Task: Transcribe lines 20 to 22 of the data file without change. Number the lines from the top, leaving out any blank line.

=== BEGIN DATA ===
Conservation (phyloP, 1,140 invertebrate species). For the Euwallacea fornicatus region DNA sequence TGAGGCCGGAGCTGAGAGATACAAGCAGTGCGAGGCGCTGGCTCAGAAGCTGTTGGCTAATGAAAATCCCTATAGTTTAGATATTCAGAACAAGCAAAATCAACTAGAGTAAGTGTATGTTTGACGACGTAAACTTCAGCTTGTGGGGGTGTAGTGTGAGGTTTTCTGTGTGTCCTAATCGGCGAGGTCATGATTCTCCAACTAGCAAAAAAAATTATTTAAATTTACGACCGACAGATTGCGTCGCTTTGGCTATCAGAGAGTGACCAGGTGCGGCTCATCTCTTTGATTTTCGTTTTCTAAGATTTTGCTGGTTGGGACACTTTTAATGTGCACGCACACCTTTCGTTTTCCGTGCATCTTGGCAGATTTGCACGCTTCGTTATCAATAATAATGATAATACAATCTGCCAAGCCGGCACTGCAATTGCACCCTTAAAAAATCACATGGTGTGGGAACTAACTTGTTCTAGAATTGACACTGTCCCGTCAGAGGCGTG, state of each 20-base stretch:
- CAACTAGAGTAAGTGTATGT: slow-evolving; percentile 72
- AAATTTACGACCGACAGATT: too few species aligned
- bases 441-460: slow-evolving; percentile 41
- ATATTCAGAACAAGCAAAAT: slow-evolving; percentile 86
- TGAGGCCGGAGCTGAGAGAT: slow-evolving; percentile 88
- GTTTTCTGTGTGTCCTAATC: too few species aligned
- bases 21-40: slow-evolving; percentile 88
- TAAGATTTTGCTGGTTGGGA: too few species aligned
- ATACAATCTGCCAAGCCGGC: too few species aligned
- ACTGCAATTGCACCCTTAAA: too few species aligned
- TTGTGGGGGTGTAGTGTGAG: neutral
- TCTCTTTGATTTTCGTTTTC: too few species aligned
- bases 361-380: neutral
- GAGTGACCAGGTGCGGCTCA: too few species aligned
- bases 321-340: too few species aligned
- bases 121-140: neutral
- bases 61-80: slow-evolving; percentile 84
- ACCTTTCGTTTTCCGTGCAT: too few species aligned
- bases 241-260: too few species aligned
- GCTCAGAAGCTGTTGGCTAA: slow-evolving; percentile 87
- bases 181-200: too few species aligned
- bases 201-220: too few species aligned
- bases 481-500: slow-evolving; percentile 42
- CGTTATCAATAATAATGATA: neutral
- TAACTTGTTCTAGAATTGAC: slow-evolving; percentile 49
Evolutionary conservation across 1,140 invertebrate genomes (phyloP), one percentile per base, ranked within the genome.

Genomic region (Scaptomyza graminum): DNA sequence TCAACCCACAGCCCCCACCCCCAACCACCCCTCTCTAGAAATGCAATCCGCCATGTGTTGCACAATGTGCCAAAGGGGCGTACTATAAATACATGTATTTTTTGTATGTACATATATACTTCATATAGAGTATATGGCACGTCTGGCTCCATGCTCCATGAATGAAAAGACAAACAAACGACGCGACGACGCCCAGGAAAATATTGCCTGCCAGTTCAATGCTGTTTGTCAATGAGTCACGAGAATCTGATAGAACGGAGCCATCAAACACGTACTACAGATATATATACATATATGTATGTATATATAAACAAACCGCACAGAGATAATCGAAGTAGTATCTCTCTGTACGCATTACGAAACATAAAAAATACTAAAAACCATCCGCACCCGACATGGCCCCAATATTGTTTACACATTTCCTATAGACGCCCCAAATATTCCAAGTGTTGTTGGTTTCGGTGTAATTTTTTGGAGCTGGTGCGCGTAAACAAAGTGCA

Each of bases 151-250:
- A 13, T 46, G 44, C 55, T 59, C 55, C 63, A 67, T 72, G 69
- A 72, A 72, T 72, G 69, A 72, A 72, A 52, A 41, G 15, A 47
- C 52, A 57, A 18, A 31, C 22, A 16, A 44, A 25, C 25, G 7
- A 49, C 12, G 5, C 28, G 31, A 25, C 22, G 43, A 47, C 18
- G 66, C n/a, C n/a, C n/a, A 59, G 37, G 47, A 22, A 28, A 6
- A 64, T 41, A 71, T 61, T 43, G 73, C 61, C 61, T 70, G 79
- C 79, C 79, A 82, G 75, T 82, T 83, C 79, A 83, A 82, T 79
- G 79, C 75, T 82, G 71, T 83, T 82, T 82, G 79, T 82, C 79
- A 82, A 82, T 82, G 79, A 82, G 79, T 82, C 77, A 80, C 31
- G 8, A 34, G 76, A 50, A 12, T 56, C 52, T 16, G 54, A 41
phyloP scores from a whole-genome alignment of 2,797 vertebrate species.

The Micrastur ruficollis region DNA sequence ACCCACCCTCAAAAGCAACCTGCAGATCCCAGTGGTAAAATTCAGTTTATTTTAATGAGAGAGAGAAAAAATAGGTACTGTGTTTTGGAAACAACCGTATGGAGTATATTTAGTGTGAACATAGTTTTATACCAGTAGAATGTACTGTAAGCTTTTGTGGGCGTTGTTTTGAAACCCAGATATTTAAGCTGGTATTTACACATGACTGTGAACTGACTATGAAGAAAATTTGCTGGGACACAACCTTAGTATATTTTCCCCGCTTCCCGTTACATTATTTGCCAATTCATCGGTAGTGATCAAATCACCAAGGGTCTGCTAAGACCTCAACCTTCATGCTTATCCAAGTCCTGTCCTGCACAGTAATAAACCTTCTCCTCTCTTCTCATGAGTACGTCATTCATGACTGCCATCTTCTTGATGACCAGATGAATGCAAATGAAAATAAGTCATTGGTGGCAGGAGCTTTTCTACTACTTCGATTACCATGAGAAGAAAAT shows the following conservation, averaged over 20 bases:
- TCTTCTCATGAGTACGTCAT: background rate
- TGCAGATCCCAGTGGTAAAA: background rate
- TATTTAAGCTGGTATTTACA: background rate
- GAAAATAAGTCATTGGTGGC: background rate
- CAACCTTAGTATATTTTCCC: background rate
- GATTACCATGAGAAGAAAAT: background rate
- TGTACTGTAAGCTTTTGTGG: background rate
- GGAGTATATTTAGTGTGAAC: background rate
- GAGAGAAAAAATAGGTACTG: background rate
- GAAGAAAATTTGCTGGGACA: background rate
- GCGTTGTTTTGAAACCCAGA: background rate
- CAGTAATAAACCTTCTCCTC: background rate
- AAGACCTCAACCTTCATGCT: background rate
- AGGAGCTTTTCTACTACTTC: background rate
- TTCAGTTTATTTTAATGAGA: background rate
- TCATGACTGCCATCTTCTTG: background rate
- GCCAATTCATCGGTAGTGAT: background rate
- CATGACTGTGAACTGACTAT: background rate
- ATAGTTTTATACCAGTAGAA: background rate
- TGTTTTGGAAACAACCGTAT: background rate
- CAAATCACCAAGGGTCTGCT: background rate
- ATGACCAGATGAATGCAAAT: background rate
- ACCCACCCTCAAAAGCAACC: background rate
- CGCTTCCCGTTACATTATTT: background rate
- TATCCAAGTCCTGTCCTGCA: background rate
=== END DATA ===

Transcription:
- bases 241-260: too few species aligned
- GCTCAGAAGCTGTTGGCTAA: slow-evolving; percentile 87
- bases 181-200: too few species aligned